A single amino acid distorts the Fc γ receptor IIIb/CD16b structure upon binding immunoglobulin G1 and reduces affinity relative to CD16a
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Therapeutic mAbs engage Fc γ receptor III (CD16) to elicit a protective cell-mediated response and destroy the target tissue. Newer drugs designed to bind CD16a with increased affinity surprisingly also elicit protective CD16b-mediated responses. However, it is unclear why IgG binds CD16a with more than 10-fold higher affinity than CD16b even though these receptors share more than 97% identity. Here we identified one residue, Gly-129, that contributes to the greater IgG binding affinity of CD16a. The CD16b variant D129G bound IgG1 Fc with 2-fold higher affinity than CD16a and with 90-fold higher affinity than the WT. Conversely, the binding affinity of CD16a-G129D was decreased 128-fold relative to WT CD16a and comparably to that of WT CD16b. The interaction of IgG1 Fc with CD16a, but not with CD16b, is known to be sensitive to the composition of the asparagine-linked carbohydrates (N-glycans) attached to the receptor. CD16a and CD16b-D129G displaying minimally processed oligomannose N-glycans bound to IgG1 Fc with about 5.2-fold increased affinity compared with variants with highly processed complex-type N-glycans. CD16b and the CD16a-G129D variant exhibited a smaller 1.9-fold affinity increase with oligomannose N-glycans. A model of glycosylated CD16b bound to IgG1 Fc determined to 2.2 Å resolution combined with a 250-ns all-atom molecular dynamics simulation showed that the larger Asp-129 residue deformed the Fc-binding surface. These results reveal how Asp-129 in CD16b affects its binding affinity for IgG1 Fc and suggest that antibodies engineered to engage CD16b with high affinity must accommodate the Asp-129 side chain.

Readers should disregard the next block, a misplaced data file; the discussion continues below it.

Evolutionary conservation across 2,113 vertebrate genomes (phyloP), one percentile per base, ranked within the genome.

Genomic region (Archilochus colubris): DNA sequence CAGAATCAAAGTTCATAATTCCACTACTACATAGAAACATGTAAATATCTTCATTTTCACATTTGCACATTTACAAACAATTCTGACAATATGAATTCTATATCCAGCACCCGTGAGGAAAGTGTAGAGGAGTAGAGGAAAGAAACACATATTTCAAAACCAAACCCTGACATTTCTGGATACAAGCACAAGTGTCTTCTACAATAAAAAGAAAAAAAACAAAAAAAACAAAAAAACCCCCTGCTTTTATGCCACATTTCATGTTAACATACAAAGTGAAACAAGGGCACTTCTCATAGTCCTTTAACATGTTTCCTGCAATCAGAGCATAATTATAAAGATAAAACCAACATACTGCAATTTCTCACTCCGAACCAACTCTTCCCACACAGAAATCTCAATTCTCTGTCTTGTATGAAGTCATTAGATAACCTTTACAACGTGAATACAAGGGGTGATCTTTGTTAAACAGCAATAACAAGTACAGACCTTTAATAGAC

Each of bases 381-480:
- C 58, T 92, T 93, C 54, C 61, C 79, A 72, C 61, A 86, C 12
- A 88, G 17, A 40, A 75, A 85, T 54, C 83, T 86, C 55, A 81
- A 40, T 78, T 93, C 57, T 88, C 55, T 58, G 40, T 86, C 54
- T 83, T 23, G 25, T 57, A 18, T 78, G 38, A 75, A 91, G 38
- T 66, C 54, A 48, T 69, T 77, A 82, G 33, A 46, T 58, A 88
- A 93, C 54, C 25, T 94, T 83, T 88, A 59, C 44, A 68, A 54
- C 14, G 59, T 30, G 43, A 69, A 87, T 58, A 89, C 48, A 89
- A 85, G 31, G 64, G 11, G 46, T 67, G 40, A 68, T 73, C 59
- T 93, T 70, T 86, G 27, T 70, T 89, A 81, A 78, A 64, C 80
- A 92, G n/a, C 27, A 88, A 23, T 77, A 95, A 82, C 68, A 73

This research was originally published in the Journal of Biological Chemistry. Roberts, Jacob T., and Adam W. Barb. "A single amino acid distorts the Fc γ receptor IIIb/CD16b structure upon binding immunoglobulin G1 and reduces affinity relative to CD16a." Journal of Biological Chemistry 293, no. 51 (2018): 19899-19908. © the Author(s). doi: 10.1074/jbc.RA118.005273.